Critical thinking is essential when working alone at home. In taking a critic’s view of our own reactions, we can manage the misleading biases and assumptions that lead us to make snap judgements. For example, our immediate reactions might lead us to leave an ill-judged online post. By putting biases, reactions, online gossip and unsourced assumptions into context, we can make reliable decisions and choose better actions. Critical thinking helps you to trust your judgements, which in turn builds confidence when working in isolation.
Networking needn’t be a teeth-grinding showdown in which you watch your soul dissolve. In fact, the more authentic you are, the more successful you’ll be in building your network. Senior people expect to be tapped for advice and connections. Online resources like LinkedIn are particularly useful in finding people who might be good to know. By maintaining a mutually beneficial working relationship with them, you’ll extend your reputation through exchanging ideas, advice and support.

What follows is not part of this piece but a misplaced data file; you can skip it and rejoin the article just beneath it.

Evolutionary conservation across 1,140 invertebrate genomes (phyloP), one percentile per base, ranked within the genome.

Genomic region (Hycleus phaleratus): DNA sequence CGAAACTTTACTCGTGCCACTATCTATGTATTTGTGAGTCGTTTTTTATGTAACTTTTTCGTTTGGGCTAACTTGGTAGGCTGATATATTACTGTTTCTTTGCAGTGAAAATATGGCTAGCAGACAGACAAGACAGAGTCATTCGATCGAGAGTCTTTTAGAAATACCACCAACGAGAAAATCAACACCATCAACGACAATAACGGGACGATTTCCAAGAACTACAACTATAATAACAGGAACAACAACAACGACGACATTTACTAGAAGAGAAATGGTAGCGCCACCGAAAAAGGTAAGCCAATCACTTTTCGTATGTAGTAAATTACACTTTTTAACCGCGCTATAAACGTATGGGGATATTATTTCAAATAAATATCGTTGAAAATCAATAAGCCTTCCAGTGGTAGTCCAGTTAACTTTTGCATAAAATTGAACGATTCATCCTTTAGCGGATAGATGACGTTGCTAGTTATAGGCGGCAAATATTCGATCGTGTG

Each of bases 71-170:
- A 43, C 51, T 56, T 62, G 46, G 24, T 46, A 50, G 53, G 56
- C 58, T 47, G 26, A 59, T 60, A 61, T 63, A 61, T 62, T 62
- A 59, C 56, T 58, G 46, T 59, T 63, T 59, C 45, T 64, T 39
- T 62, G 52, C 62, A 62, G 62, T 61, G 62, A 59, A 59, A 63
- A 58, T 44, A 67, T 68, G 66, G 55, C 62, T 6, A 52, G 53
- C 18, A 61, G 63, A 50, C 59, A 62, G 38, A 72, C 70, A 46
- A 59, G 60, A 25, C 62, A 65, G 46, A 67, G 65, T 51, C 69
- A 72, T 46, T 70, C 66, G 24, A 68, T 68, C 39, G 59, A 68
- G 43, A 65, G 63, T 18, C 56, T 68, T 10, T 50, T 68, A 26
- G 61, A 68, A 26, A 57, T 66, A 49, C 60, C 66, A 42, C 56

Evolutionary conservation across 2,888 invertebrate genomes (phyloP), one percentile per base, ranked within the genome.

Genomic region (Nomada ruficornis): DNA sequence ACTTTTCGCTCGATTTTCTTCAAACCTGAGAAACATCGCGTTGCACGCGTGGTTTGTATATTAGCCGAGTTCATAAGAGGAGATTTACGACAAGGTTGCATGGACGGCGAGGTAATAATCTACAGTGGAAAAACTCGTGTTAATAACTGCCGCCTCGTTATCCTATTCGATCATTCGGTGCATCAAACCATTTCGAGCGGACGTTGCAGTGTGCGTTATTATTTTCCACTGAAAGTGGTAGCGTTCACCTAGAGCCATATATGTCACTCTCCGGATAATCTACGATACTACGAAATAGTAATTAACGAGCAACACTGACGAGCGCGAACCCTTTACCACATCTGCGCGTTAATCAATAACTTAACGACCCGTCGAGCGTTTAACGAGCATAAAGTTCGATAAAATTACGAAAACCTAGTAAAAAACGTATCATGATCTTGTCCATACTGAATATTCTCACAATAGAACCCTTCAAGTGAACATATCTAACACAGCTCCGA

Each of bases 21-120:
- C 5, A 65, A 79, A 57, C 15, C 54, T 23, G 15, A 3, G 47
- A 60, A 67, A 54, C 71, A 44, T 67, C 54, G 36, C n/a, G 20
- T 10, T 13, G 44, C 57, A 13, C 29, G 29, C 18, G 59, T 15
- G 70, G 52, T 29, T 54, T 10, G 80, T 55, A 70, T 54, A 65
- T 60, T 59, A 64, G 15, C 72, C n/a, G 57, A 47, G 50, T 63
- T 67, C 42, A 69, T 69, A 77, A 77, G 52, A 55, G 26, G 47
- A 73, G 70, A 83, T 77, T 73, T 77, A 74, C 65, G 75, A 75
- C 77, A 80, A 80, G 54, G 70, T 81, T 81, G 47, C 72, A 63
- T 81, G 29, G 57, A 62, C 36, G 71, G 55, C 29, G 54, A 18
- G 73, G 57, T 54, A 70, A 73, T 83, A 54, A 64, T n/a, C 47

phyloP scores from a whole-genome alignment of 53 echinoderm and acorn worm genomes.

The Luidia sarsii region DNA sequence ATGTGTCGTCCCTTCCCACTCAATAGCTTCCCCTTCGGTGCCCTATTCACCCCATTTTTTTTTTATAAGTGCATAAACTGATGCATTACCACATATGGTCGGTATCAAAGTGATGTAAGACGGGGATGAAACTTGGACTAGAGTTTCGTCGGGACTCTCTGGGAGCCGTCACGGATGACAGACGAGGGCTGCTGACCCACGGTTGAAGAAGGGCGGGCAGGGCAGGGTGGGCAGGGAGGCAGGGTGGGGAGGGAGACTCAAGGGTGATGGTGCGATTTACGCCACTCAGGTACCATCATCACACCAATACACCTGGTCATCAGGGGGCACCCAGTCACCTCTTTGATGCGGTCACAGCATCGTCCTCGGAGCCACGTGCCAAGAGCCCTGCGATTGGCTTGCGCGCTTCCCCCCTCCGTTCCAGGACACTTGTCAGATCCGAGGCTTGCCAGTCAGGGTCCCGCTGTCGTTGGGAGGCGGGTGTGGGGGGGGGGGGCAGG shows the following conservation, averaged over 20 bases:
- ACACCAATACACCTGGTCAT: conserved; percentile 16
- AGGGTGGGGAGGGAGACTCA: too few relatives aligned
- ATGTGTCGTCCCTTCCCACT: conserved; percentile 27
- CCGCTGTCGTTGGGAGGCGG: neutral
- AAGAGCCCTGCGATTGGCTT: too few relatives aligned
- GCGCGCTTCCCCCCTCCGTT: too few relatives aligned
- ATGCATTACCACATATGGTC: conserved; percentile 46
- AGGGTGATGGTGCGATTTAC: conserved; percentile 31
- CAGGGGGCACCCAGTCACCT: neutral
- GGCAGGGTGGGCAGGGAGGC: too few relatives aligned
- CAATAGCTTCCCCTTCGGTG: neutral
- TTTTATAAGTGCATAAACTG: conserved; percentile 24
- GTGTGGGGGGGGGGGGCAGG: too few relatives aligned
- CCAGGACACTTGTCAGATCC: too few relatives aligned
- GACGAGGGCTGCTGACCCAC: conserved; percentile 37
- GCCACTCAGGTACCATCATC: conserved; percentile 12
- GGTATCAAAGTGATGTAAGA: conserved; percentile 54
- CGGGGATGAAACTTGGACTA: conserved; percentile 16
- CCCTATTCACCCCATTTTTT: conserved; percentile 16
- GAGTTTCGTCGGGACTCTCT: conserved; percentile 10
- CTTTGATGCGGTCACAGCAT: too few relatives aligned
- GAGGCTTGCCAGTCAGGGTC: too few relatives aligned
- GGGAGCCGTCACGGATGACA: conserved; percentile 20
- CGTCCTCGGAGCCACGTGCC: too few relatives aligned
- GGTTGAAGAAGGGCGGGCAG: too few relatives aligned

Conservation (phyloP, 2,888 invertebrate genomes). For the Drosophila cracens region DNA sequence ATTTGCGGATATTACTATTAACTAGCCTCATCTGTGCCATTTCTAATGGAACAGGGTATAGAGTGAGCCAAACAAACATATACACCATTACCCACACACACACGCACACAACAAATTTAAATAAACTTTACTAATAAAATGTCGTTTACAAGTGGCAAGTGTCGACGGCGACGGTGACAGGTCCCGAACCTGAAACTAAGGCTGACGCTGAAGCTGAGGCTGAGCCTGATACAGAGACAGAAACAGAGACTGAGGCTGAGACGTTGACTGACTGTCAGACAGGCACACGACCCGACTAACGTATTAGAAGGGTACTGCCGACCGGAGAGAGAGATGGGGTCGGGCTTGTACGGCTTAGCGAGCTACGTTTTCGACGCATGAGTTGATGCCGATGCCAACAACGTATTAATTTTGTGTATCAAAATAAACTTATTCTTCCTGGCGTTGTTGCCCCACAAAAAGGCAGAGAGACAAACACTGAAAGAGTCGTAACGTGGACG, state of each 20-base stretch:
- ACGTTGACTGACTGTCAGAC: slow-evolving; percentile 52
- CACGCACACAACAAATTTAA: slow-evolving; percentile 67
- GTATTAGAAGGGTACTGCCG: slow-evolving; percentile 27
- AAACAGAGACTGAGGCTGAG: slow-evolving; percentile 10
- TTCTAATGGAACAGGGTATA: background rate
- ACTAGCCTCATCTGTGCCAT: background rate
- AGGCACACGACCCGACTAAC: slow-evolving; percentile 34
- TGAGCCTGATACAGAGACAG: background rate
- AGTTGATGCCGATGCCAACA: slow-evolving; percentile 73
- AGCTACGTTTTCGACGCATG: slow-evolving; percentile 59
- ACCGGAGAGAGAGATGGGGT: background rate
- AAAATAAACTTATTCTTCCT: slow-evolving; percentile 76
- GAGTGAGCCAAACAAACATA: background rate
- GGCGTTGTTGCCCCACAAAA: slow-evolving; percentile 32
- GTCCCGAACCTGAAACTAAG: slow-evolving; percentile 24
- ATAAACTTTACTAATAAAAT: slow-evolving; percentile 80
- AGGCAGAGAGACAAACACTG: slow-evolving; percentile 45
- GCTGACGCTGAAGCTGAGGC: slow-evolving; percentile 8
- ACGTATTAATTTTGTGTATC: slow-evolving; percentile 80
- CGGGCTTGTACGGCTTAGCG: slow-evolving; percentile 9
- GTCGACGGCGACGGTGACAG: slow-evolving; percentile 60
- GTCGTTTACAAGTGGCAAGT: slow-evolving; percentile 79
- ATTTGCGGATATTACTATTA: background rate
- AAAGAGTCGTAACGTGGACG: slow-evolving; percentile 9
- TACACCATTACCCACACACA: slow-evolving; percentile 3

Find a mentor
A mentor can be invaluable, regardless of which stage you’re at in your career. On days when your job feels like one long walk in the rain, mentors can offer an overarching umbrella. They see the bigger perspective, covering all aspects of your potential. This overview allows them to see skills and opportunities you possess but that you yourself might have missed. The right mentor is experienced, empathetic and willing. Don’t be afraid to ask. You might find what you need in someone you previously overlooked.
Develop tech skills